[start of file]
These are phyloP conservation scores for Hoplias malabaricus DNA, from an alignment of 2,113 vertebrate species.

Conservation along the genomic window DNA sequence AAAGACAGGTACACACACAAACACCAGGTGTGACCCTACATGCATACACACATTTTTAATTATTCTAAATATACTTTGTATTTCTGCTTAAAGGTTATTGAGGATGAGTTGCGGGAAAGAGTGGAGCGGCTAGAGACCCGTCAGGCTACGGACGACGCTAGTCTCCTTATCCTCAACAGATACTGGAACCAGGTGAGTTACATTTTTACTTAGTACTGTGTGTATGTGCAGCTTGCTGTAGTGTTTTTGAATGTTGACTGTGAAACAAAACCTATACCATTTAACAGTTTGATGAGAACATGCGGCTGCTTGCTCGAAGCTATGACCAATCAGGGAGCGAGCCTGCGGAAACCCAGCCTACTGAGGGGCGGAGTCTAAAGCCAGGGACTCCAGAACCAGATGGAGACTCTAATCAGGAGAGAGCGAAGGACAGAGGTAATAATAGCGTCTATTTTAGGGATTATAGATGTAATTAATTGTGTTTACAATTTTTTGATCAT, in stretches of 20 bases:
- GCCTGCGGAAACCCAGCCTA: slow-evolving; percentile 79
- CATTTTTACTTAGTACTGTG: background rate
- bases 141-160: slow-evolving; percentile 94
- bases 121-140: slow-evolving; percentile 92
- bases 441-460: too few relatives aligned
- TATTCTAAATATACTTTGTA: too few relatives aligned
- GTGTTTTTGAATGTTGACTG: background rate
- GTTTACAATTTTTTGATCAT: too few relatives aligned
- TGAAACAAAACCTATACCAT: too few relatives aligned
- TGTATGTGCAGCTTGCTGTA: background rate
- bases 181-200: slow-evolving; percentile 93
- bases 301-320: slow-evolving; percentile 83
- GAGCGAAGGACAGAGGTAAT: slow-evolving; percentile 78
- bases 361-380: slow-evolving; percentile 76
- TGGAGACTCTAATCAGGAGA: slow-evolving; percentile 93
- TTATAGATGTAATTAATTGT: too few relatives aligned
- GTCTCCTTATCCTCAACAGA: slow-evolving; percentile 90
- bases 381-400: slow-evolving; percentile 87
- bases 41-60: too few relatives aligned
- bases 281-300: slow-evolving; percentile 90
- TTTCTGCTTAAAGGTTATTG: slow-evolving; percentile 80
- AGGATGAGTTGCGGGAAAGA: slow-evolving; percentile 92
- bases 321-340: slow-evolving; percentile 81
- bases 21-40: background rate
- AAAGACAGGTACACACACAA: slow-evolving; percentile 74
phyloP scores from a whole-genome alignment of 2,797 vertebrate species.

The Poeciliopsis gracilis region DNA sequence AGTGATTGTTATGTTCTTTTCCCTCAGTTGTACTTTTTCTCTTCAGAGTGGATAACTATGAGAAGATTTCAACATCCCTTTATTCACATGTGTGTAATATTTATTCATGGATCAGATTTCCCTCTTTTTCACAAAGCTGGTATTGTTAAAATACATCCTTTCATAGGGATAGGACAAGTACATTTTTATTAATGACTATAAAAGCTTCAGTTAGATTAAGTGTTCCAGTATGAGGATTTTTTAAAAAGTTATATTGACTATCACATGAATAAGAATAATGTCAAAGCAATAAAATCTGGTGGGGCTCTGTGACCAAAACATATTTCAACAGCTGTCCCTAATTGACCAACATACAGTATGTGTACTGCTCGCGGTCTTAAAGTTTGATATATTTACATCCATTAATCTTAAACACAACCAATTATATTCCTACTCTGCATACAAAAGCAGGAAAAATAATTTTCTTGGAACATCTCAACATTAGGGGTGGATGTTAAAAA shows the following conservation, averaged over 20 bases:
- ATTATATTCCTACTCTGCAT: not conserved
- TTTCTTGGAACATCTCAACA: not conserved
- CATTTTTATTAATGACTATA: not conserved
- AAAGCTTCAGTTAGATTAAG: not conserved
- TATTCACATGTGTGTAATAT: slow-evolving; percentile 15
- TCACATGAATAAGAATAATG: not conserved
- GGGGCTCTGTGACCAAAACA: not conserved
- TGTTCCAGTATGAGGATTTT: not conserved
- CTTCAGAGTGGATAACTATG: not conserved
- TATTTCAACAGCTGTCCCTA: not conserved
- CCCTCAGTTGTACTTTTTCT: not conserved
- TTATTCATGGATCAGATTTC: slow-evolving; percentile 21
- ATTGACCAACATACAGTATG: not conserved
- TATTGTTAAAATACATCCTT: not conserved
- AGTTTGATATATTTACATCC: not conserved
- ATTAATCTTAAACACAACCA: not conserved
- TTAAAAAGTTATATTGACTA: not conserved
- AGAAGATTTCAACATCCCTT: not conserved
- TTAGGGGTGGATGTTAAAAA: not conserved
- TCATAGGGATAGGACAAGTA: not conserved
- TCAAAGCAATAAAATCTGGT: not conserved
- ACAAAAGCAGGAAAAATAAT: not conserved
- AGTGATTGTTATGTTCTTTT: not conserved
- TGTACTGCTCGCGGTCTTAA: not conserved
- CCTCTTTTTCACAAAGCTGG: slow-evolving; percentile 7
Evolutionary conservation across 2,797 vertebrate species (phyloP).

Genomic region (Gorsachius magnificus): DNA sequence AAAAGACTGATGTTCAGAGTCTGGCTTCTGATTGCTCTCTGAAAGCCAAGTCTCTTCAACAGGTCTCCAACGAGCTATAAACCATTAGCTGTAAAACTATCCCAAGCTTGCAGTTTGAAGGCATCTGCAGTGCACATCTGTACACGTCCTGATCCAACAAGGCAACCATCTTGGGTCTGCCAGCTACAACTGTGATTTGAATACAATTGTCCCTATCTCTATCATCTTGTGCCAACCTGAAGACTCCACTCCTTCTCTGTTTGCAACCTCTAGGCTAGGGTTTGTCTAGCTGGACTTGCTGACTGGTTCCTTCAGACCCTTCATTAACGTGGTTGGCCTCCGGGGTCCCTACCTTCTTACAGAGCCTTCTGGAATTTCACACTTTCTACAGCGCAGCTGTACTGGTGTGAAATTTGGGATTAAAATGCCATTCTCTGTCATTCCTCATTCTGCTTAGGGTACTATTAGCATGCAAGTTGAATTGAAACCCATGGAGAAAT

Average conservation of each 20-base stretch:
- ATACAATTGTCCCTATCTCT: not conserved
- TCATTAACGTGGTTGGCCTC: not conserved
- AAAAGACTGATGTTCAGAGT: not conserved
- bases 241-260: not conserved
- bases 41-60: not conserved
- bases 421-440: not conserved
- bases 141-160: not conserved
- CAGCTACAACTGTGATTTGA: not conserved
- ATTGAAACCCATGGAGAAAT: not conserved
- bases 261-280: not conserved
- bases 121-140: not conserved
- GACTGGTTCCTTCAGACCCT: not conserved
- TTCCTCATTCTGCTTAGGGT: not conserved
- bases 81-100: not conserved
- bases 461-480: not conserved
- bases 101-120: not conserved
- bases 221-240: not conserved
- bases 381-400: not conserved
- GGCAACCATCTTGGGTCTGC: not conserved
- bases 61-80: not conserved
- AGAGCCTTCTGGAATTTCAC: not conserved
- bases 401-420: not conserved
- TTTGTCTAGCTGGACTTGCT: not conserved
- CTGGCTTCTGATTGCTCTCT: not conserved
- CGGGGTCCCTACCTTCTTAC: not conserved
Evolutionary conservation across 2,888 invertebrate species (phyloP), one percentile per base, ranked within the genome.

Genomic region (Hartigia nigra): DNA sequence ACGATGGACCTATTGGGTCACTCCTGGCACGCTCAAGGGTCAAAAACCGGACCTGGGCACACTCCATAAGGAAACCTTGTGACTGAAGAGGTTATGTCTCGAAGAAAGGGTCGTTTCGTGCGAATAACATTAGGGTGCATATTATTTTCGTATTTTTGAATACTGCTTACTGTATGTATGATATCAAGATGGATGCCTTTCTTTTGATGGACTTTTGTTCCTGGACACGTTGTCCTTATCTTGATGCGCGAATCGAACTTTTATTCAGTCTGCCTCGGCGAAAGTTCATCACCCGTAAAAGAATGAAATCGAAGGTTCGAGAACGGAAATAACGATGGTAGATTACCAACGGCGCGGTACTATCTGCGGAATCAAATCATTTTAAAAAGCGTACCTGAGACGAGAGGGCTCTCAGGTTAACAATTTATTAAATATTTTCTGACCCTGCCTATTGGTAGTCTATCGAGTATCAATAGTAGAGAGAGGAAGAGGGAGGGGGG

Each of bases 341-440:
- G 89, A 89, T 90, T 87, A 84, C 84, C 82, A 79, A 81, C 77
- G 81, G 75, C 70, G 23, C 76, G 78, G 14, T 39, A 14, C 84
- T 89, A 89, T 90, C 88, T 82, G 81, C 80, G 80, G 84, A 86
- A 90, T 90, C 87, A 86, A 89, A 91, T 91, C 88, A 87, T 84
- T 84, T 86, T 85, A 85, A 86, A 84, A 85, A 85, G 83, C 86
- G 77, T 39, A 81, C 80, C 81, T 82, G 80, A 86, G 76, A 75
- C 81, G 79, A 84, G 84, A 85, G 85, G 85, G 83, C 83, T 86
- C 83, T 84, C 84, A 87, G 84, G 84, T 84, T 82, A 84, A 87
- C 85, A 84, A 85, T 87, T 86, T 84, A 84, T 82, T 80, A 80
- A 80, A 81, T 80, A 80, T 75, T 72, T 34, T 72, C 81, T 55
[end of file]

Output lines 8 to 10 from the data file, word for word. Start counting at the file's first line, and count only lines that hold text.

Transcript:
- TATTCTAAATATACTTTGTA: too few relatives aligned
- GTGTTTTTGAATGTTGACTG: background rate
- GTTTACAATTTTTTGATCAT: too few relatives aligned